If you look on Airbnb, you’ll see thousands of listings for places to stay in Scotland – from the Highlands right to the Borders. But there is much more beyond the promotion of travel destinations: not everyone knows how those listings add up to be a major contributor to the Scottish economy – and how we all benefit.
Tourism spending isn’t just about the cost of accommodation – visitors will eat, drink, shop, visit attractions and more. And for Hosts on Airbnb who live in the area, the money they make from listings is then put back into that local economy.
Most Hosts will also pay council tax or business rates on their properties, which then filters back to the community through local authority and government spending.
From tourism to the local economy
In an economic impact report compiled for Airbnb in 2020, BiGGAR Economics puts the Gross Value Added (GVA) connected to Airbnb activity in Scotland at £676.9 million a year, with more than 33,500 jobs supported by Airbnb-connected spending.
Managing director of BiGGAR Economics Graeme Blackett explained: “The GVA is the money that sticks in the economy – so only what is relevant spending to Scotland.
“The jobs connected to activity on Airbnb can be jobs within the tourism industry, but also jobs associated with Host spending, such as cleaning companies or tradespeople working on the properties.
“If you combine spending by guests and Hosts, there is spending in nearly every sector of the economy.”
The Highlands and Edinburgh
The two local authority areas with the highest GVA and connected jobs are the Highlands and the City of Edinburgh.
“For the Highlands, activity like the NC500 are bringing people to the area, but because there’s maybe not the same provision of hotels as you’d see in cities, it’s listings on Airbnb that are holding people in that economic area, where they are spending money.”
However, with proposed legislation that would require Hosts on Airbnb (and other short-term let property owners) to be registered and pay fees, there is a risk that there may be a drop in listings and with that, a drop in both money and jobs.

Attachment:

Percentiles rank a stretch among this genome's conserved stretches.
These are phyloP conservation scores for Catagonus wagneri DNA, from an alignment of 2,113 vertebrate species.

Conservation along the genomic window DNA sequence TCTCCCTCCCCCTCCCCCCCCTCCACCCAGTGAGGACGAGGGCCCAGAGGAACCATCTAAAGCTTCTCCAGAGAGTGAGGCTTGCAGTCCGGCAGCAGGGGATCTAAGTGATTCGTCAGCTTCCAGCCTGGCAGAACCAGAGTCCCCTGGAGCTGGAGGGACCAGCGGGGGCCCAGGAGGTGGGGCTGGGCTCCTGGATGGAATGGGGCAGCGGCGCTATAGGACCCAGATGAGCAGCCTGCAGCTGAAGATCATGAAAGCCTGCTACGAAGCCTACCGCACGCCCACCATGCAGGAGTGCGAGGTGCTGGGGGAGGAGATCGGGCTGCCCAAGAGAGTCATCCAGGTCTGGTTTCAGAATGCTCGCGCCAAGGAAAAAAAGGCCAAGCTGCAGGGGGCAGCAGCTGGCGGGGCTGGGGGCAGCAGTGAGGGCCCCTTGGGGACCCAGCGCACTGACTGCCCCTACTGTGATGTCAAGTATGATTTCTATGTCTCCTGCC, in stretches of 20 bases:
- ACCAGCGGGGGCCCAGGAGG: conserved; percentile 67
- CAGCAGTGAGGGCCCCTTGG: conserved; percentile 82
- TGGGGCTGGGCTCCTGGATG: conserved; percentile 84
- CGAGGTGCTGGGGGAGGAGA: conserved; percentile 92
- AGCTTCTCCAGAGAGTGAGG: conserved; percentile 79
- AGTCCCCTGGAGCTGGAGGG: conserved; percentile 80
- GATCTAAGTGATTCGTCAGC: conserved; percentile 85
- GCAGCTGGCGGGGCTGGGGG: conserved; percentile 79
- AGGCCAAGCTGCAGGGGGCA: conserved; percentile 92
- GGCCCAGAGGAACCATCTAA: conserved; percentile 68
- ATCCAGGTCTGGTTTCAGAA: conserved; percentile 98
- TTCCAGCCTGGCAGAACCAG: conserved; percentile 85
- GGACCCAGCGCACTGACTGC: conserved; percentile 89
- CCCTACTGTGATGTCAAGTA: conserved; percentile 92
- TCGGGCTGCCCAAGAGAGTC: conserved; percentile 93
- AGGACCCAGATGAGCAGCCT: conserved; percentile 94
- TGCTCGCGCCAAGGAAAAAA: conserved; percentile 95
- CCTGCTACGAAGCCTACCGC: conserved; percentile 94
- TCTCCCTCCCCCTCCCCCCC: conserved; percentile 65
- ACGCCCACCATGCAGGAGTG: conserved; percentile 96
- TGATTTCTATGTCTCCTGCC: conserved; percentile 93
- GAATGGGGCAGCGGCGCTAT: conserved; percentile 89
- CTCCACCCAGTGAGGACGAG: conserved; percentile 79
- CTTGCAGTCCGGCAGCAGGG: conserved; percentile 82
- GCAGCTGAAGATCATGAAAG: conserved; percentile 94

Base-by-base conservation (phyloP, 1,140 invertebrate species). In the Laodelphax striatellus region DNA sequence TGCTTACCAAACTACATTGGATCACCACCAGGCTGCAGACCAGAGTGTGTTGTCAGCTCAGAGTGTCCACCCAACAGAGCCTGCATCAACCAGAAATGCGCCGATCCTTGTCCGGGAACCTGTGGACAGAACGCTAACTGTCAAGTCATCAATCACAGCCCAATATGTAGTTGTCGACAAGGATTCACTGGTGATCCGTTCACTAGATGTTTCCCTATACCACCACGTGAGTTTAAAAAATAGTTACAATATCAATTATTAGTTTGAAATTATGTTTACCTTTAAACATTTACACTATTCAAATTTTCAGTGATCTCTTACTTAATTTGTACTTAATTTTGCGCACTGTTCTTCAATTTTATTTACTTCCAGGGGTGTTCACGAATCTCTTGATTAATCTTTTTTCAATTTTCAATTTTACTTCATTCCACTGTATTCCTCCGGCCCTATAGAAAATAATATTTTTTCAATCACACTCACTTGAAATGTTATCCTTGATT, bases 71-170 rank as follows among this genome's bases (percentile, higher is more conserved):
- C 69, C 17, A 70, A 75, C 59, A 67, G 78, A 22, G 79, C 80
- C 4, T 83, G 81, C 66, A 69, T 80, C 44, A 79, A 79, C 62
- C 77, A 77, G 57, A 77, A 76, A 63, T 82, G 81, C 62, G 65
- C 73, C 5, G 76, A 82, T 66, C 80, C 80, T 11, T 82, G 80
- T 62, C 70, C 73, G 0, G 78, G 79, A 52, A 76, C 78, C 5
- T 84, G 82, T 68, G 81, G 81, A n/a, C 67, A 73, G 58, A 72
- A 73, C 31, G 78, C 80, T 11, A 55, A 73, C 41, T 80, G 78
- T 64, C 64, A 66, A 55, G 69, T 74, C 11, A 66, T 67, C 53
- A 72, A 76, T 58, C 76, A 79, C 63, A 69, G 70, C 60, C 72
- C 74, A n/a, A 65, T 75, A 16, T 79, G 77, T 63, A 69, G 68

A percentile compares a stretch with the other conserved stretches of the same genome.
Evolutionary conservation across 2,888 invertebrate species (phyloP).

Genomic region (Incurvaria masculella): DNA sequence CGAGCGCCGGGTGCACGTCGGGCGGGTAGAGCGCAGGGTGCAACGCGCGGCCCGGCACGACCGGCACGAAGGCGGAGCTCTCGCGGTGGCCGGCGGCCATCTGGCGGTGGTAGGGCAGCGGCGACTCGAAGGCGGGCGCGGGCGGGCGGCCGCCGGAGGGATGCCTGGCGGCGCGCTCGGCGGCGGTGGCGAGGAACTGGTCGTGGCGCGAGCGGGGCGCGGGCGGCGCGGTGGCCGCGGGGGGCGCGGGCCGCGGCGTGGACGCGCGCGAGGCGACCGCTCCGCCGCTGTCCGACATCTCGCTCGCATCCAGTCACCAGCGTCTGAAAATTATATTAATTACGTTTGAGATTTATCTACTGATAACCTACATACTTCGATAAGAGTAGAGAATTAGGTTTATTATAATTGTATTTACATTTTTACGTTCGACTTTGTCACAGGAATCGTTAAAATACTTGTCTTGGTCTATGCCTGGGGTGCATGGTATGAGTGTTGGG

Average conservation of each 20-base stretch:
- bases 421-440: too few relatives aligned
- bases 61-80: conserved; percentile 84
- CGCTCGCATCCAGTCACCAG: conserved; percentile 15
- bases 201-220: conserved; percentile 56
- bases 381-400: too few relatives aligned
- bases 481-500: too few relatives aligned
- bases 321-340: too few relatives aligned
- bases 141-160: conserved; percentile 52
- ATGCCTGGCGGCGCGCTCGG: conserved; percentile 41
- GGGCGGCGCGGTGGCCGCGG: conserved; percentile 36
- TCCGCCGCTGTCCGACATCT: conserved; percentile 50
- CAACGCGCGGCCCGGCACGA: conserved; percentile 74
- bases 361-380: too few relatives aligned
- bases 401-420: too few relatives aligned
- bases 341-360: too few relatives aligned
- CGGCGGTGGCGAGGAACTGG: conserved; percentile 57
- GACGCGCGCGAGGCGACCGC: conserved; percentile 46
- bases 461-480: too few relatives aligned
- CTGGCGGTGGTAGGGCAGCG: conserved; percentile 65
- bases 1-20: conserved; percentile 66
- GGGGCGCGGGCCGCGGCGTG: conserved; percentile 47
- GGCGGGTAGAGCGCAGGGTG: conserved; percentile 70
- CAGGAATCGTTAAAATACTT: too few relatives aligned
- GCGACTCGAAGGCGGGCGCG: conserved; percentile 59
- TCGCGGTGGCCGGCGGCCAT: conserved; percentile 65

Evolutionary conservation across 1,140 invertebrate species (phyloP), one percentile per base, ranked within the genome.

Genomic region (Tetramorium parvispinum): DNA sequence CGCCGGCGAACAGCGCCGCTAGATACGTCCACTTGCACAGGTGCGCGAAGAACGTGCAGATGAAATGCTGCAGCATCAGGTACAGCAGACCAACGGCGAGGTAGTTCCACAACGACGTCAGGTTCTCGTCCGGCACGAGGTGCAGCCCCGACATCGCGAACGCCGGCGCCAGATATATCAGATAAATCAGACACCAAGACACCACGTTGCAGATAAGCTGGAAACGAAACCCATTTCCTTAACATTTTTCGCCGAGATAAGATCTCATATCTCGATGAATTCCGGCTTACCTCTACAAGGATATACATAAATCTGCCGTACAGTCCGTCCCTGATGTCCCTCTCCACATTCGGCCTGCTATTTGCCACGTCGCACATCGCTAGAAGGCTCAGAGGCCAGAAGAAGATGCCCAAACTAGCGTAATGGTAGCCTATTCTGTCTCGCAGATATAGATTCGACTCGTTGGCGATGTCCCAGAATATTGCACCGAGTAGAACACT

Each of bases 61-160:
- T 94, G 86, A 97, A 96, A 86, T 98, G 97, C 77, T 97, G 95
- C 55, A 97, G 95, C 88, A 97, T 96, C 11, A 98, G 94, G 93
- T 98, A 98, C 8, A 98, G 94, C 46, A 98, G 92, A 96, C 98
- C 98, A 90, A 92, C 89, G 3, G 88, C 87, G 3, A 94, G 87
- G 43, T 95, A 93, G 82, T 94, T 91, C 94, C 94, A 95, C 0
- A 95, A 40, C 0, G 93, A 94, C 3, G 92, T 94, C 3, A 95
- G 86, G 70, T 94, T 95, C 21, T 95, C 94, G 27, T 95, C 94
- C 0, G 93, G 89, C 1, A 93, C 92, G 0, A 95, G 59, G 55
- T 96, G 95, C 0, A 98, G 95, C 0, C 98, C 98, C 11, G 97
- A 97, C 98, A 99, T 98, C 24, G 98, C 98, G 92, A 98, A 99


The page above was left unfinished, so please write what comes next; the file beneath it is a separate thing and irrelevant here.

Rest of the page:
He added: “If passed, this policy could become a barrier for Hosts because if you make something more expensive, less people will do it. Especially if it’s something that isn’t a main source of income.
“And if there’s a reduced supply of accommodation in an area, that will lead to a drop in the number of tourists visiting and will affect both the economy and jobs.”
The positive – ad negative – effect of legislation
Graeme added that while some see the policy as a way of solving a problem Edinburgh faces with housing prices and demand for properties, it could have a negative impact in other areas.
He explained: “One reason given for this proposed legislation is that holiday lets affect the housing market and affordability. But the cost of housing is a problem around the world, even in areas where tourism isn’t a big factor.
“If the objective is to solve the housing problem, the effect of this legislation on that would be marginal.”
He continued: “The government needs to look at whether the negative economic impact of the legislation is worth it, because there is quite a variation around the country.
“For example, in the Western Isles the GVA is £6million and associated jobs is around 300. In the grand scheme of the national economy that’s not big, but it is a lot for the Western Isles and to lose that could be devastating.”
What is proposed?
In November, the Licensing Order will be laid at the Scottish Parliament. If approved, local authorities will have until 1 October 2022 to establish a licensing scheme for short-term lets and existing hosts will have until 1 April 2023 to apply for a licence.
In a consultation document published by the Scottish Government in June, it states: “Short-term lets have become the subject of much controversy in some parts of Scotland and evoke strong opinions.
“Our 2018-19 Programme for Government made a commitment to ensure that local authorities have appropriate regulatory powers to balance the needs and concerns of their communities with wider economic and tourism interests.”